It is also important to understand that exercise is a part of life that needs to happen every day, in one way or another. Whether it’s in the form of jogging, playing outdoors with the kids, shoveling the driveway or going to the gym.

            Dodendorf recommends alternating three and a half hours of aerobic activity and an hour and half of anaerobic (muscle toning) exercise a week just to maintain fitness.

            “The trick is to keep challenging yourself, while staying within your limits,” Dodendorf said. “If you stay realistic and are accountable for yourself, then you will be successful.”

            Though exercise is a key component in a healthy lifestyle, it alone cannot fulfill a New Year’s resolution to lose weight or become fit. Nutrition is important, too.

            Sandi Hunter, a registered dietitian for Delnor Community Hospital in Geneva, said people fail with diets in much the same way that they fail with a fitness program, because they try to do too much too quickly.

            Hunter said people jump into fad diets, and while they may work temporarily, they do not offer permanent results. So she said it is best to forget the word “diet” altogether and focus on nutrition.

            What does this mean? Good nutrition comes from all five food groups, with just a little tweaking. Instead of their unhealthy alternatives, opt for whole wheat, lean cuts of meat, healthy fats (olive, canola oil or fish oils), low-fat dairy, fruits and vegetables. Try to stay away from trans and saturated fats.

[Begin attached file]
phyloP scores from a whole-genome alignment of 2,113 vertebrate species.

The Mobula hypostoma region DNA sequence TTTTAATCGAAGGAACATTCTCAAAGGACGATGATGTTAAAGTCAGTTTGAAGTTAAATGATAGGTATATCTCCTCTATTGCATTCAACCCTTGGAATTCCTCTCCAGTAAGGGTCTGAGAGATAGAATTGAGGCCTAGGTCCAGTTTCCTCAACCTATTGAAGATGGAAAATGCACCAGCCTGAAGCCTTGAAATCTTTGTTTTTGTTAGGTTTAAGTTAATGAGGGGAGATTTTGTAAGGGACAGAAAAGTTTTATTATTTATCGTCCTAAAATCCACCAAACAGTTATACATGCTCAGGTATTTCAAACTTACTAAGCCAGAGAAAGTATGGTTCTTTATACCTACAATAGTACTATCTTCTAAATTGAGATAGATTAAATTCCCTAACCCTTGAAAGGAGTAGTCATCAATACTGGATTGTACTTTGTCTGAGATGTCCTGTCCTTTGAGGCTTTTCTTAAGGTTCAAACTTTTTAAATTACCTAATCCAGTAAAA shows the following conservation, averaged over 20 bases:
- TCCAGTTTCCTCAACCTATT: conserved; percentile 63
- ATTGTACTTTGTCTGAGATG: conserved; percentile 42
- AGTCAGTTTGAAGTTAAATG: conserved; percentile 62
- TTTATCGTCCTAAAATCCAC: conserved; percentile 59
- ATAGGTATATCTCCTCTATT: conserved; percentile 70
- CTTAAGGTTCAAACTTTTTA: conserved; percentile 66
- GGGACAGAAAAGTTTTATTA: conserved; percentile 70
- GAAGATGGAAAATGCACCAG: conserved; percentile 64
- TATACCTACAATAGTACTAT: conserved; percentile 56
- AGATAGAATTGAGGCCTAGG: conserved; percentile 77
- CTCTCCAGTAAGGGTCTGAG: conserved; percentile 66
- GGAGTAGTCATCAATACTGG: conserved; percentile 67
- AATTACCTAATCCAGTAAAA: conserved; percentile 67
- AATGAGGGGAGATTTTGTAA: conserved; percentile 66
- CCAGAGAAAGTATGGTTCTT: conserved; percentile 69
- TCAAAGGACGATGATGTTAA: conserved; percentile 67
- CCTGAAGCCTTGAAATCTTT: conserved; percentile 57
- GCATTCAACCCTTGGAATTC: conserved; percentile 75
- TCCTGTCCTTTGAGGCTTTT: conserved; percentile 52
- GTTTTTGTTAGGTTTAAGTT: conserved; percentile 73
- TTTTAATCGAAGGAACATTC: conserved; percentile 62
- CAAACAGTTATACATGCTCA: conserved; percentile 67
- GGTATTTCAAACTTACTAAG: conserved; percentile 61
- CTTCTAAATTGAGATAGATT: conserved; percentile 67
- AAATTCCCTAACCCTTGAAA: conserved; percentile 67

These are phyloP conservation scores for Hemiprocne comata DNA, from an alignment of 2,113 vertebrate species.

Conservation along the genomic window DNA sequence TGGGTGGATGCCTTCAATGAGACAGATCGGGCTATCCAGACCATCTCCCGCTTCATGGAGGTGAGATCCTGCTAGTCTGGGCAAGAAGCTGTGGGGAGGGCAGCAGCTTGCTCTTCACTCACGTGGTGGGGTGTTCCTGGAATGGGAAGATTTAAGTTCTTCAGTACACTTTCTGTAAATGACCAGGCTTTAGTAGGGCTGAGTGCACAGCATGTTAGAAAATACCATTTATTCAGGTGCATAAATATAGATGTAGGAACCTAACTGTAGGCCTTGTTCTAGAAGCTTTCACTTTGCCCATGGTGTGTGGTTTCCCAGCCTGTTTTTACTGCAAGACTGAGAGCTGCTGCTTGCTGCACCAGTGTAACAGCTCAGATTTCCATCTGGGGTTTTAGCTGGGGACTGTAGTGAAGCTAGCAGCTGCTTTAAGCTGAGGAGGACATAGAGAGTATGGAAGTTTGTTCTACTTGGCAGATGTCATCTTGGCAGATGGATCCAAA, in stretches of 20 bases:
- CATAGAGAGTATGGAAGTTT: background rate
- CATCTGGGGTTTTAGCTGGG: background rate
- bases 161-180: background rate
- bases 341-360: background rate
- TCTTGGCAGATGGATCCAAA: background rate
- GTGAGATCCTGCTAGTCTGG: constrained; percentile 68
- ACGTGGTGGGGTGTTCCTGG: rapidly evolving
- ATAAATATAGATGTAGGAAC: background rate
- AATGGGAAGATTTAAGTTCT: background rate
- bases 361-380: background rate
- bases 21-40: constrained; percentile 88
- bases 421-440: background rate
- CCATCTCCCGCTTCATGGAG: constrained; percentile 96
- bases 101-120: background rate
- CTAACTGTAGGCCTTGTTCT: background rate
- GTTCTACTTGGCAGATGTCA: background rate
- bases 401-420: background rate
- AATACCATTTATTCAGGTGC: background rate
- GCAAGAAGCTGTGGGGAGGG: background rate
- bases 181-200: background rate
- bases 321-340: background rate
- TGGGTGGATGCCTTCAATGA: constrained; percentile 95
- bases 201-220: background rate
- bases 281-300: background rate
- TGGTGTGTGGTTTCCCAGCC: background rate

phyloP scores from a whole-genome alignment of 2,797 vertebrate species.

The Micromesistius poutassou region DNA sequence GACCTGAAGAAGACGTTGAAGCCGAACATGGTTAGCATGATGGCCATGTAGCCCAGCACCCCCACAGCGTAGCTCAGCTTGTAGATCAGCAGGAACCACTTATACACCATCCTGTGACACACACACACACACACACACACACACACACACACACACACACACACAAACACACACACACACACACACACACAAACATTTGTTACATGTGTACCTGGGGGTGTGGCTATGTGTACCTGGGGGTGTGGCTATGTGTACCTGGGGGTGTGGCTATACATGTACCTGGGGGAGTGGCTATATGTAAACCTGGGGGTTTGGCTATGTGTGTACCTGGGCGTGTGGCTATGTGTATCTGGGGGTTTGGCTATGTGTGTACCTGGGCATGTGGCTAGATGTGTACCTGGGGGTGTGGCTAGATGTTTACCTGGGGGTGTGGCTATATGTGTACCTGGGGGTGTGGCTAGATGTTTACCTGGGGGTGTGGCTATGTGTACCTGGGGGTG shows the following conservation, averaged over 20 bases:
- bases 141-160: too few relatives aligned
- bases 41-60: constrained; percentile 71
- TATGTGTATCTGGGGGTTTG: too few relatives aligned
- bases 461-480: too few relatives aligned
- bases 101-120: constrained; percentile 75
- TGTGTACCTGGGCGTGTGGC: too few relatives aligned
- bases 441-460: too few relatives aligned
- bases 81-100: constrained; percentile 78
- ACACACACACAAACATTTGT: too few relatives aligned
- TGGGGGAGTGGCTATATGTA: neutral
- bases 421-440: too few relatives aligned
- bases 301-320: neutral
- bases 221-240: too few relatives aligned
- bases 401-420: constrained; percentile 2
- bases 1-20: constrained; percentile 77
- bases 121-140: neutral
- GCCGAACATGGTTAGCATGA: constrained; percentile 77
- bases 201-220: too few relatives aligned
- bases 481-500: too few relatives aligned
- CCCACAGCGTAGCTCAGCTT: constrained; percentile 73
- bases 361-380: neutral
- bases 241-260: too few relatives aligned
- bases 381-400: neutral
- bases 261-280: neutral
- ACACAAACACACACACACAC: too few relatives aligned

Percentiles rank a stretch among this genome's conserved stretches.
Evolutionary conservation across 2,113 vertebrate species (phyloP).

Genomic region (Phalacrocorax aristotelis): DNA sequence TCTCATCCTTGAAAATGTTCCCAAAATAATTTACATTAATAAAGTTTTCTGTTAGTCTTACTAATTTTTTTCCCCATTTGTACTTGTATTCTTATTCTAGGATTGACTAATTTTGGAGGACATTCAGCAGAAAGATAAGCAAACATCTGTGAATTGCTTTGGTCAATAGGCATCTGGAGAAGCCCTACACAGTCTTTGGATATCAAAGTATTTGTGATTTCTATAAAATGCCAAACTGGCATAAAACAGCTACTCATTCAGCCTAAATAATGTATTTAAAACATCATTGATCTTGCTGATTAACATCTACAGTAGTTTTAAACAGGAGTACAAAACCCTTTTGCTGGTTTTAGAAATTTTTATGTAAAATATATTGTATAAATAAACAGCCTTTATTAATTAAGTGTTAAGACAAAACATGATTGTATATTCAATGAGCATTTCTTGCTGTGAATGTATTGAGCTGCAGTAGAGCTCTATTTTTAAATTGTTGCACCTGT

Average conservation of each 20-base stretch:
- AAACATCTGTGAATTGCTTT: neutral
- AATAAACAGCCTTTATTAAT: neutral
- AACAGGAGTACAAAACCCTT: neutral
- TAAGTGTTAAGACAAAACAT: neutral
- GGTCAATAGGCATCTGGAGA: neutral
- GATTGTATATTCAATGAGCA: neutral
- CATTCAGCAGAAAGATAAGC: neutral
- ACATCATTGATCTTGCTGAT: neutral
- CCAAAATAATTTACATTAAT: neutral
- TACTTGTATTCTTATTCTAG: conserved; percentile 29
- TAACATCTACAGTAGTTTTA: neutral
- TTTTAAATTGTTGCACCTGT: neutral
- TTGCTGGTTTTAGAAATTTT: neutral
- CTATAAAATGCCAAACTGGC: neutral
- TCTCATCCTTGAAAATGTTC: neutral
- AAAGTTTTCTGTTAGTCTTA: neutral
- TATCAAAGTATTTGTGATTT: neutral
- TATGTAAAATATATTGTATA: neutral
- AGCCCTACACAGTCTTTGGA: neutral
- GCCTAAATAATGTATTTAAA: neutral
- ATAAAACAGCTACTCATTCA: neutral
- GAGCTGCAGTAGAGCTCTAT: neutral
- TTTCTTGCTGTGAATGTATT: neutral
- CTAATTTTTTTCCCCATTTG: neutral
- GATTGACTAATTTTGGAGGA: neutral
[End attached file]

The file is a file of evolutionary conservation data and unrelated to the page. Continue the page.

“Don’t think of it as something restrictive, just think of it as being more healthy,” Hunter said. “It’s really about making better choices.”

            And don’t worry about an occasional cookie or brownie; Hunter said a healthy diet allows for a splurge here and there. Once you have achieved your ideal weight, she said a good rule of thumb is to make good choices 80 percent of the time while making moderate choices 20 percent of the time.

            If it is difficult to remember your choices, keep a journal. Record your eating and exercise habits and remember that in the end, it boils down to a simple math problem.

            Eat more than you burn off and you will gain weight, eat less then you burn off and you will lose weight.

            So instead of a resolution that vows to lose weight, set one to get healthy, remain optimistic and unpack those skinny jeans, because you may need them again.